China’s targeting efforts are often antithetical to both innovation and liberty, and involve plenty of red tape and bureaucracy. China has become a remarkably innovative country for many reasons, including its greater tolerance for risk-taking, even as the Chinese Communist Party continues to pump resources into strategic sectors. But most Chinese innovation is permissible only insomuch as it furthers the party’s objectives, a strategy the U.S. obviously wouldn’t want to copy.

We discuss the problems associated with some of those Chinese efforts as well as proposed US responses, like the recently released 756 page report from the National Security Commission on Artificial Intelligence. The report takes an everything-and-the-kitchen-sink approach to state direction for new AI-related efforts and spending. While that report says the government now must “drive change through top-down leadership” in order to “win the AI competition that is intensifying strategic competition with China,” we argue that there could be some serious pitfalls with top-down, high price tag approaches.

Jump over to the Discourse site to read the full essay, as well as our previous essay, which asked, “Can European-Style Industrial Policies Create Tech Supremacy?” These two essay build on the research Connor and I have been doing on global artificial intelligence policies in the US, China, and the EU. In a much longer forthcoming white paper, we explore both the regulatory and industrial policy approaches for AI being adopted in the US, China, and the EU. Stay tuned for more.

Over at Discourse magazine, Connor Haaland and I have an new essay (“Can European-Style Industrial Policies Create Tech Supremacy?”) examining Europe’s effort to develop national champion in a variety of tech sectors using highly targeted industrial policy efforts. The results have not been encouraging, we find.

Thus far, however, the Europeans don’t have much to show for their attempts to produce home-grown tech champions. Despite highly targeted and expensive efforts to foster a domestic tech base, the EU has instead generated a string of industrial policy failures that should serve as a cautionary tale for U.S. pundits and policymakers, who seem increasingly open to more government-steered innovation efforts.

We examine case studies in internet access, search, GPS, video services, and the sharing economy. We then explore newly-proposed industrial policy efforts aimed at developing their domestic AI market. We note how:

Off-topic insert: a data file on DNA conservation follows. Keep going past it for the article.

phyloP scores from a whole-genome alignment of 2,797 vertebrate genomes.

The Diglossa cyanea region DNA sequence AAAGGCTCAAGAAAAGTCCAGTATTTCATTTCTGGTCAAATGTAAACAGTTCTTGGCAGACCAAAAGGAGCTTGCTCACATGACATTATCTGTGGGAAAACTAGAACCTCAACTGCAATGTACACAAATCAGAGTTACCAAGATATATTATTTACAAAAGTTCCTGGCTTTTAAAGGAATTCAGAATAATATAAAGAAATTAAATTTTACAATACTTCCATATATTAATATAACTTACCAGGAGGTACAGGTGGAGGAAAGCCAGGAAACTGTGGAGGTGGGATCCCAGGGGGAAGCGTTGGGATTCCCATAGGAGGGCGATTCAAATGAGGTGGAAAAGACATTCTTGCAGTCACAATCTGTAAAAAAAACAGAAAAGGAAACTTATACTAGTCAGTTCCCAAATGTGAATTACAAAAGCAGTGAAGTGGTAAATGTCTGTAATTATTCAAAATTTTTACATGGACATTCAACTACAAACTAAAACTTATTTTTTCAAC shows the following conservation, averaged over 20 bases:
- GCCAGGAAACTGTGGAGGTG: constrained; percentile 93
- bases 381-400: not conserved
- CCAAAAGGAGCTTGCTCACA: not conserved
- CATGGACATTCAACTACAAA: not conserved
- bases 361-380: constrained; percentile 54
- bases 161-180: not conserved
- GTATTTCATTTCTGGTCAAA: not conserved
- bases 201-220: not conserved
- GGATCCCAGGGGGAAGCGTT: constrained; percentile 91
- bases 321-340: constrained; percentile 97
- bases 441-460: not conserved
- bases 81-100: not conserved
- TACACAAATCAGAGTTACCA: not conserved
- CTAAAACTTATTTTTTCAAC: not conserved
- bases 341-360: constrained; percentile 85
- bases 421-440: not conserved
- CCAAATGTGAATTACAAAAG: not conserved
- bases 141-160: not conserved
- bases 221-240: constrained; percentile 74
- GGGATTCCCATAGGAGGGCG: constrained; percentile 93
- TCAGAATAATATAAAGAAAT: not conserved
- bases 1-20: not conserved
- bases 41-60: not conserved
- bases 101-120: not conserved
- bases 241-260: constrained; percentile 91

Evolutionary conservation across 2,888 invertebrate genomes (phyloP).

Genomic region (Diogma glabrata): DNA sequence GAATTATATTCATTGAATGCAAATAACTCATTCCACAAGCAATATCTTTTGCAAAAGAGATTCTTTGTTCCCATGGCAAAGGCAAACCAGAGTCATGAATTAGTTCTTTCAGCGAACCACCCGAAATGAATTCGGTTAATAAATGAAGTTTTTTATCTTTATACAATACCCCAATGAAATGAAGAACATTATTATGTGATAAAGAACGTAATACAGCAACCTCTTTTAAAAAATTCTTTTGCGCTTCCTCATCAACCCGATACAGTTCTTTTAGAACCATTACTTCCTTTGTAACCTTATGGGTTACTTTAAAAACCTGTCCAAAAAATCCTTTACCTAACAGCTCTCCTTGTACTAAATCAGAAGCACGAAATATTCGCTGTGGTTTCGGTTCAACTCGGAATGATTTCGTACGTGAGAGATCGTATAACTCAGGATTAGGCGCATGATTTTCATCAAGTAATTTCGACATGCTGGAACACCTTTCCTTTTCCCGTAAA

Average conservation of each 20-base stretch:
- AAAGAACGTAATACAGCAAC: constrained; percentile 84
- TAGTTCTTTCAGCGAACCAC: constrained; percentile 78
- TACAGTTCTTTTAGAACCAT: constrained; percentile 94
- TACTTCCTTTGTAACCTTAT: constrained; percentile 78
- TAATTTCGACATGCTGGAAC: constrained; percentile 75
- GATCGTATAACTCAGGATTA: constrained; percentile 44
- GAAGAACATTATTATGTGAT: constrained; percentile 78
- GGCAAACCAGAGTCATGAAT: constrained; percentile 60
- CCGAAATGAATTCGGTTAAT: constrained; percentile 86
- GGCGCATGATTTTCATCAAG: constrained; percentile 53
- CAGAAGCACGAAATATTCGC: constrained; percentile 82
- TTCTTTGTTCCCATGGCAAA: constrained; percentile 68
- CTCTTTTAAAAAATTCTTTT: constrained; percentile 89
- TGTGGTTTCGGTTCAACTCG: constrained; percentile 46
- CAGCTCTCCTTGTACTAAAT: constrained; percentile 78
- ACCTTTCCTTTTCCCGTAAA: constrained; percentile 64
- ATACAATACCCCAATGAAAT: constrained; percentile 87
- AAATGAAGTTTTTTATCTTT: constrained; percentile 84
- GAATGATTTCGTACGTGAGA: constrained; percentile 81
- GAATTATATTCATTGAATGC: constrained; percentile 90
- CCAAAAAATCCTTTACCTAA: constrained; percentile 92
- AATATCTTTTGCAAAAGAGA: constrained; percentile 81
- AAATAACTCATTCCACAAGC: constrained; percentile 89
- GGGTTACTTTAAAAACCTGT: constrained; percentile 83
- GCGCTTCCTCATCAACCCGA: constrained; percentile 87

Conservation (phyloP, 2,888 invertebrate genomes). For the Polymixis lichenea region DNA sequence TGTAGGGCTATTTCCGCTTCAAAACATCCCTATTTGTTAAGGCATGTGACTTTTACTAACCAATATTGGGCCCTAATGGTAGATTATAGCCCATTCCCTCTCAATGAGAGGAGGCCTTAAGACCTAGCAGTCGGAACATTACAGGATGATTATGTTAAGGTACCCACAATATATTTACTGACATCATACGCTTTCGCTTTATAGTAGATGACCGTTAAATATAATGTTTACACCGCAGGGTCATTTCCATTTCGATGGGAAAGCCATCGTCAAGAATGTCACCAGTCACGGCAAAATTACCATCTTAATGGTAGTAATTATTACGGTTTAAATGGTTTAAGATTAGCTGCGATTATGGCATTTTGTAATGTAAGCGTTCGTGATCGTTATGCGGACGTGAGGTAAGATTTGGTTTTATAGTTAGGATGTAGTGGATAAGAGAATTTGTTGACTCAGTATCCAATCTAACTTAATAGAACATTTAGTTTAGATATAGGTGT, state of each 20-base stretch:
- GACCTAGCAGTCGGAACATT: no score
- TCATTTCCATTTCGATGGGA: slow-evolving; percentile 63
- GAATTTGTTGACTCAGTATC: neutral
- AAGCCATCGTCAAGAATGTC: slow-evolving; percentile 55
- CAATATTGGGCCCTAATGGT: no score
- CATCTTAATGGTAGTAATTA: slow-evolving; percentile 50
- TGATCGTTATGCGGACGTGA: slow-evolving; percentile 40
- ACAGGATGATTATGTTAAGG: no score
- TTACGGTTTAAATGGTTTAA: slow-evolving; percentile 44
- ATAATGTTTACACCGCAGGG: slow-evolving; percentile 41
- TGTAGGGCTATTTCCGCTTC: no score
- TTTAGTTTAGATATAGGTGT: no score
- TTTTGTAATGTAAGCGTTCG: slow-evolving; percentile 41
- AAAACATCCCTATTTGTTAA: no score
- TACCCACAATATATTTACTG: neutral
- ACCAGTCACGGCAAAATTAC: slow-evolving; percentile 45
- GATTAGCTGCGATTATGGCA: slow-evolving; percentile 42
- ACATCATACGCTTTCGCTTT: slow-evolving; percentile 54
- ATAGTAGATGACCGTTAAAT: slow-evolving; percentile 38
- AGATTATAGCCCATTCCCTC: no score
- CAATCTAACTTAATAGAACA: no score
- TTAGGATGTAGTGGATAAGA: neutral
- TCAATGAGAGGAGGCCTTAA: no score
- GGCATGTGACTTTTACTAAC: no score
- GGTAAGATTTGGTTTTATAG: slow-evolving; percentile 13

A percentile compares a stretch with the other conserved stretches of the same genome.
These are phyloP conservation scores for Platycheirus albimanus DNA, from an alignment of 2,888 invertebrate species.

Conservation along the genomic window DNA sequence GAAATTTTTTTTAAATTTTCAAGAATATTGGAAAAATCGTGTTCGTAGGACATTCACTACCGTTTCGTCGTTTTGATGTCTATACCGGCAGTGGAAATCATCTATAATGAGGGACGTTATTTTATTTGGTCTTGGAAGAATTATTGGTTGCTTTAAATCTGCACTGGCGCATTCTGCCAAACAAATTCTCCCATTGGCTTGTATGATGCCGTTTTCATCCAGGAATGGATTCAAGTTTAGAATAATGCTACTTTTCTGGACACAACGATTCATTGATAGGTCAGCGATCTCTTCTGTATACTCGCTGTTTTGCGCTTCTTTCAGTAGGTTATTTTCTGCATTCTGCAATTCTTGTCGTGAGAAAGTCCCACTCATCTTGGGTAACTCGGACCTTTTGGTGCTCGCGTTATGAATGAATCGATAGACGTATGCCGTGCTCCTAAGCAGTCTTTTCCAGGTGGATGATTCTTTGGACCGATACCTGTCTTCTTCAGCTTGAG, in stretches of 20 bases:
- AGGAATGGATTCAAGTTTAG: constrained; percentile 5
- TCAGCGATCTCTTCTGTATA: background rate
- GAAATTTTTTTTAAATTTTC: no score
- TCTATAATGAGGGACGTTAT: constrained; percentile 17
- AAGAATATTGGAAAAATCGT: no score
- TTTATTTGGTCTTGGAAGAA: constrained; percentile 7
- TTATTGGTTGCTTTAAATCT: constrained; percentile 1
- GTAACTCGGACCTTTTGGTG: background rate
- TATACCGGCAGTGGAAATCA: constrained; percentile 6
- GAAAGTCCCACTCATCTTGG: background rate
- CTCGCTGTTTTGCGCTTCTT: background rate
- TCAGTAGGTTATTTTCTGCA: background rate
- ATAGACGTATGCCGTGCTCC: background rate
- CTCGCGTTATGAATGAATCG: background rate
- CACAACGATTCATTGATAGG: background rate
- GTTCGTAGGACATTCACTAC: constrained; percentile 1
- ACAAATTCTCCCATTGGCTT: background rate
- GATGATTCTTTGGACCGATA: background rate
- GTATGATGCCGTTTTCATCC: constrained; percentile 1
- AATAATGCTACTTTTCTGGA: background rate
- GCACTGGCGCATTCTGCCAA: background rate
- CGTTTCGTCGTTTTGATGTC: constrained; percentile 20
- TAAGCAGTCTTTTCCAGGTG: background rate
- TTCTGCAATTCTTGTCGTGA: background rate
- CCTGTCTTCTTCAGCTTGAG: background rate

no amount of centralized state planning or spending will be able to overcome Europe’s aversion to technological risk-taking and disruption. The EU’s innovation culture generally values stability—of existing laws, institutions and businesses—over disruptive technological change. […]

There are no European versions of Microsoft, Google or Apple, even though Europeans obviously demand and consume the sort of products and services those U.S.-based companies provide. It’s simply not possible given the EU’s current regulatory regime.

It seems unlikely that Europe will have much better luck developing home-grown champions in AI and robotics using this same playbook. “American academics and policymakers with an affinity for industrial policy might want to consider a model other than Europe’s misguided combination of fruitless state planning and heavy-handed regulatory edicts,” we conclude.

Head over to Discourse to read the entire essay.

After a slight delay, Jurimetrics has finally published my latest law review article, “Soft Law in U.S. ICT Sectors: Four Case Studies.” It is part of a major symposium that Arizona State University (ASU) Law School put together on “Governing Emerging Technologies Through Soft Law: Lessons For Artificial Intelligence” for the journal. I was 1 of 4 scholars invited to pen foundational essays for this symposium. Jurimetrics is a official publication of the American Bar Association’s Section of Science & Technology Law.

This report was a major undertaking that involved dozens of interviews, extensive historic research, several events and presentations, and then numerous revisions before the final product was released. The final PDF version of the journal article is attached.

Here is the abstract: Continue reading →